I was amazed to see in the BBC Music magazine for April the name of Christine Brewer in the list of The 20 Greatest Sopranos of all Time. Where was I when that happened? Naturally, Fleming, Netrebko and Gheorghiu didn't make the list. Brewer is number 17, thankfully below Nilsson (5) and Flagstad (9). Jane Eaglen does not appear. If you listen to clips of Brewer on Amazon, her style is sometimes a bit quirky. YouTube has nothing. I had seen her in DC last year in Mahler's Symphony of a Thousand.
I think this is a one event ranking: she makes the top 20 for her recording with Donald Runnicles of Wagner's Tristan und Isolde. I thought I should become better informed, so I immediately hopped in my car [my horoscope said I should obey any whims I had that day] and drove to Berkeley [the closest place to buy anything interesting in the classical CD department] to see what I could find. I found it.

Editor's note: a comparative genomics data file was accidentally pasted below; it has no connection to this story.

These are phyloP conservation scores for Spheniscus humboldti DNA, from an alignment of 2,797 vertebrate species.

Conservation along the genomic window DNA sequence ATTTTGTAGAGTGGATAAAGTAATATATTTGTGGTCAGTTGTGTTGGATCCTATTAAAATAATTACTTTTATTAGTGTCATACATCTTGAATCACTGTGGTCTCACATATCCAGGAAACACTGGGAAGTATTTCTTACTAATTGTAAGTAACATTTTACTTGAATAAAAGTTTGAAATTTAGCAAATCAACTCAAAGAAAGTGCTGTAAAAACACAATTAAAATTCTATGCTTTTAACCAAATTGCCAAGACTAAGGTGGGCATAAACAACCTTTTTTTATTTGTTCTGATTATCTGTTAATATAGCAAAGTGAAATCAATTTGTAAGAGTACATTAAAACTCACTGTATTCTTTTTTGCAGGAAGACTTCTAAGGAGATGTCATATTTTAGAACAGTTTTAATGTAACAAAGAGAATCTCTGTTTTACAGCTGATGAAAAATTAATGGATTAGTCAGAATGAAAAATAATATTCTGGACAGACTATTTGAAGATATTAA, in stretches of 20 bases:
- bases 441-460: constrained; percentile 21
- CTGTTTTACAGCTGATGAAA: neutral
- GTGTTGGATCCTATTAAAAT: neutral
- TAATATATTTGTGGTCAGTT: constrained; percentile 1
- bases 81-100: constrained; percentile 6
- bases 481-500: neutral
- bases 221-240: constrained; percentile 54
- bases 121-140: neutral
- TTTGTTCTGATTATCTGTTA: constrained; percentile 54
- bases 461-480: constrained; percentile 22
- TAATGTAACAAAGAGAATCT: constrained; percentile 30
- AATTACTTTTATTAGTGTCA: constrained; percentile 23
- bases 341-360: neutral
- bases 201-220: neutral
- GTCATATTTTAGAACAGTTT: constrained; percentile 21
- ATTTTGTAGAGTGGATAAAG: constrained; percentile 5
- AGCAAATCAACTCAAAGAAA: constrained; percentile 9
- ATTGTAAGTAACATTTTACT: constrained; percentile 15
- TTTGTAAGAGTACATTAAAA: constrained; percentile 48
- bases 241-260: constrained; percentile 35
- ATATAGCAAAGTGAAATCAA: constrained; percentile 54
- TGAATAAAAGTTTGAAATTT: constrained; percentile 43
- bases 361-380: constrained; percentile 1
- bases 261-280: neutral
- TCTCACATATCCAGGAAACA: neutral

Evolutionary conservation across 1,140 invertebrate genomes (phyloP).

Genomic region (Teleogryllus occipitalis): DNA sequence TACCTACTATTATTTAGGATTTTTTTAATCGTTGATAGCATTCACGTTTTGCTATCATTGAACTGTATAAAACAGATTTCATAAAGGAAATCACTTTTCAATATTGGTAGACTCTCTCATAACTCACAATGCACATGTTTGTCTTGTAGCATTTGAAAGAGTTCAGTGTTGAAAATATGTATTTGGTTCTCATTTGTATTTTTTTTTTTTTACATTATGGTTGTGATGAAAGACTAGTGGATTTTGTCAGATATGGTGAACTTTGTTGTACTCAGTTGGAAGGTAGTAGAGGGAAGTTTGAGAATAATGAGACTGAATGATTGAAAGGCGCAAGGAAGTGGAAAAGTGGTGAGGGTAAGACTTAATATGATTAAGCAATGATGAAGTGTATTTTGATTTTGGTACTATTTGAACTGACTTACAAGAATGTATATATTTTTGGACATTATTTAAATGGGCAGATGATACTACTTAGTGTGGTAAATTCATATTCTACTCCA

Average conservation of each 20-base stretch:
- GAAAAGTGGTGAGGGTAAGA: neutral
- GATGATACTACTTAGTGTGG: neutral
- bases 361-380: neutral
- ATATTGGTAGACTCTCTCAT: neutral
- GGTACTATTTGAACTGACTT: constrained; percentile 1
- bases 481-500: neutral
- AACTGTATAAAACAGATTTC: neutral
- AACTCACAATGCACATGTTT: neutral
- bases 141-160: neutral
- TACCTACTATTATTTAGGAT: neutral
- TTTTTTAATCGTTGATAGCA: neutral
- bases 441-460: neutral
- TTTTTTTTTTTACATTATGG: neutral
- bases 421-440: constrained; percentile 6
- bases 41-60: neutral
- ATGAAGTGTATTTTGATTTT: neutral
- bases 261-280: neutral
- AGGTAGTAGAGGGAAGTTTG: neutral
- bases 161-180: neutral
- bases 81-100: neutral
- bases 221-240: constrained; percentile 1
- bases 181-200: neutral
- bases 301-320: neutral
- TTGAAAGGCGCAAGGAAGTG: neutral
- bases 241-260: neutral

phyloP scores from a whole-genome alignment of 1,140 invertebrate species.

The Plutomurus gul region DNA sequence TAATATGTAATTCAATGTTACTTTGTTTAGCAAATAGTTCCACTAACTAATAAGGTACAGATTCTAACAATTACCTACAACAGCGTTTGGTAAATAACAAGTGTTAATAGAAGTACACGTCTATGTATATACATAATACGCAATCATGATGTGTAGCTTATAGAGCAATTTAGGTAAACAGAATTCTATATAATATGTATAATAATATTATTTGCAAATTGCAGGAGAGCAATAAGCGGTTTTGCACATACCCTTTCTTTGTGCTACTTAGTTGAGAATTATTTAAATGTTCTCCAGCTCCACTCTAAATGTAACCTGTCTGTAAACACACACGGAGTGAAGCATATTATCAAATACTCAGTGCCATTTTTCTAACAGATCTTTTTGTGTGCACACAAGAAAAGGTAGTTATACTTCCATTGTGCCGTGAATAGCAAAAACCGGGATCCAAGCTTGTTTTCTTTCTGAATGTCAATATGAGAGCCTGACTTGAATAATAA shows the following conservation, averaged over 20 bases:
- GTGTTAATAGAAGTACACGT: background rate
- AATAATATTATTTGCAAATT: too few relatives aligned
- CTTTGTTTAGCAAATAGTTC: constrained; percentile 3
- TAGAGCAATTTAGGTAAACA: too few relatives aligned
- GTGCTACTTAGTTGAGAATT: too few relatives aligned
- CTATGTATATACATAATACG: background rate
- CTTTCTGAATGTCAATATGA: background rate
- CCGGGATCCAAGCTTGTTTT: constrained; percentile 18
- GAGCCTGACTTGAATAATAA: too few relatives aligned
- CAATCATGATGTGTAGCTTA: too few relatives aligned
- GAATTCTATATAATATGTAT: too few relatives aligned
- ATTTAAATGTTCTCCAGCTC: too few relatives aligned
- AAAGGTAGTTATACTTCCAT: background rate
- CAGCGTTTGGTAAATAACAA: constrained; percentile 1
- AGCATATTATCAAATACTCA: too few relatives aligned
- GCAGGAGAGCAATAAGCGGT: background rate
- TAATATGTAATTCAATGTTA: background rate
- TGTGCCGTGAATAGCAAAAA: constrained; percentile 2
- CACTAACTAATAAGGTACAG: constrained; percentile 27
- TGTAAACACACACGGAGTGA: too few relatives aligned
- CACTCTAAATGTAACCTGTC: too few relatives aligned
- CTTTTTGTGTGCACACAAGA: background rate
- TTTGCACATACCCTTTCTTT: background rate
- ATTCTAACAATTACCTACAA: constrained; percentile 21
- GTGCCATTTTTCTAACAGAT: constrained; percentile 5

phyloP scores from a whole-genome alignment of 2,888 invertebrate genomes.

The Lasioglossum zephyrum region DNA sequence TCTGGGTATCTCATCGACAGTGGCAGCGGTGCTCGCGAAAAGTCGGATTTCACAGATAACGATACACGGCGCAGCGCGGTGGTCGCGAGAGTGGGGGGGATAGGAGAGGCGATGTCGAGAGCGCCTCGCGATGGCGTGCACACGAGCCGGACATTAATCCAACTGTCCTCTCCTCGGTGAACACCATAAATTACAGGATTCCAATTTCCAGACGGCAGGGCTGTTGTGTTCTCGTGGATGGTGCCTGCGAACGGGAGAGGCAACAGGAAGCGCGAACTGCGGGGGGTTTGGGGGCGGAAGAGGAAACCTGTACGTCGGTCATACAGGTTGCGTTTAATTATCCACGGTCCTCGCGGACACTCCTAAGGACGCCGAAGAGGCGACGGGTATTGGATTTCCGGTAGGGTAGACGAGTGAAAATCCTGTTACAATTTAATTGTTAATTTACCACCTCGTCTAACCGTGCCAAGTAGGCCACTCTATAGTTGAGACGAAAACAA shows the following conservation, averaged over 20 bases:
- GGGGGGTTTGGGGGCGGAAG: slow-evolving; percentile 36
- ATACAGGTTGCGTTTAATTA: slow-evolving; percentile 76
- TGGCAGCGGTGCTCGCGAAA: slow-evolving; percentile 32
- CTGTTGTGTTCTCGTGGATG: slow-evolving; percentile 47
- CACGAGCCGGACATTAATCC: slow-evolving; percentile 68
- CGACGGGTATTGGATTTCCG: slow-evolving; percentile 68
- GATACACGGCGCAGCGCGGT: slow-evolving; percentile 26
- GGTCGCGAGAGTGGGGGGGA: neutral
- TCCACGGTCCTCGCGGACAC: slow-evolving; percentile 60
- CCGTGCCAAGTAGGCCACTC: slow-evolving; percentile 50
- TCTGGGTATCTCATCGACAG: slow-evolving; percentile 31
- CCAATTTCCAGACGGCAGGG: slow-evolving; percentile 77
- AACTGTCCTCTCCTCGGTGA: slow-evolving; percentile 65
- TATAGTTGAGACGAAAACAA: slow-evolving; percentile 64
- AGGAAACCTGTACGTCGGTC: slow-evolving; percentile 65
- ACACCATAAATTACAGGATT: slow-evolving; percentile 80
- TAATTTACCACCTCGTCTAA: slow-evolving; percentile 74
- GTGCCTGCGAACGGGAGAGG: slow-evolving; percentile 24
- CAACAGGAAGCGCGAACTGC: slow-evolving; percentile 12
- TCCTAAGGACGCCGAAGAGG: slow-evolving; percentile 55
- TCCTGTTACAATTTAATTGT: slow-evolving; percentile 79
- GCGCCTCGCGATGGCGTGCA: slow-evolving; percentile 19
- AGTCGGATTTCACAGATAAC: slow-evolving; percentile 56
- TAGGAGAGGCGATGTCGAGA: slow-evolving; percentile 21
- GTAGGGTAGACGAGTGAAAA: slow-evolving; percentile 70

Her voice is big, full and beautiful, possibly more beautiful than her higher ranking competitors.
In a way Schwarzkopf (11) is also a one event star--without her Der Rosenkavalier performance would we idolize her the way we do?
In the same magazine is an article about the Joyce Hatto scandal. Wikipedia has the complete story uncovered by Gramophone magazine. It is bizarre. She was born, played the piano, was reviewed, even made recordings which were not incredible. She stopped playing in public 1976 but lived on to 2006. Then after her death, her husband released a bunch of recordings, claiming they were her playing. She instantly became famous. The only problem is they exactly match certain other well-known recordings. I would think an exact rhythmic match alone would prove plagiarism.
On Saturday I drove to Davis to see if I could get a ticket to see the Philadelphia Orchestra with Matthias Goerne. It was sold out, and I drove back home without attending. Now I read in Playbill that he flew back to Germany for family reasons and did not appear. He is scheduled for San Francisco this weekend.
All this driving around can mean only one thing: intense boredom.
Metropolitan Opera 2018-19 Review: Falstaff
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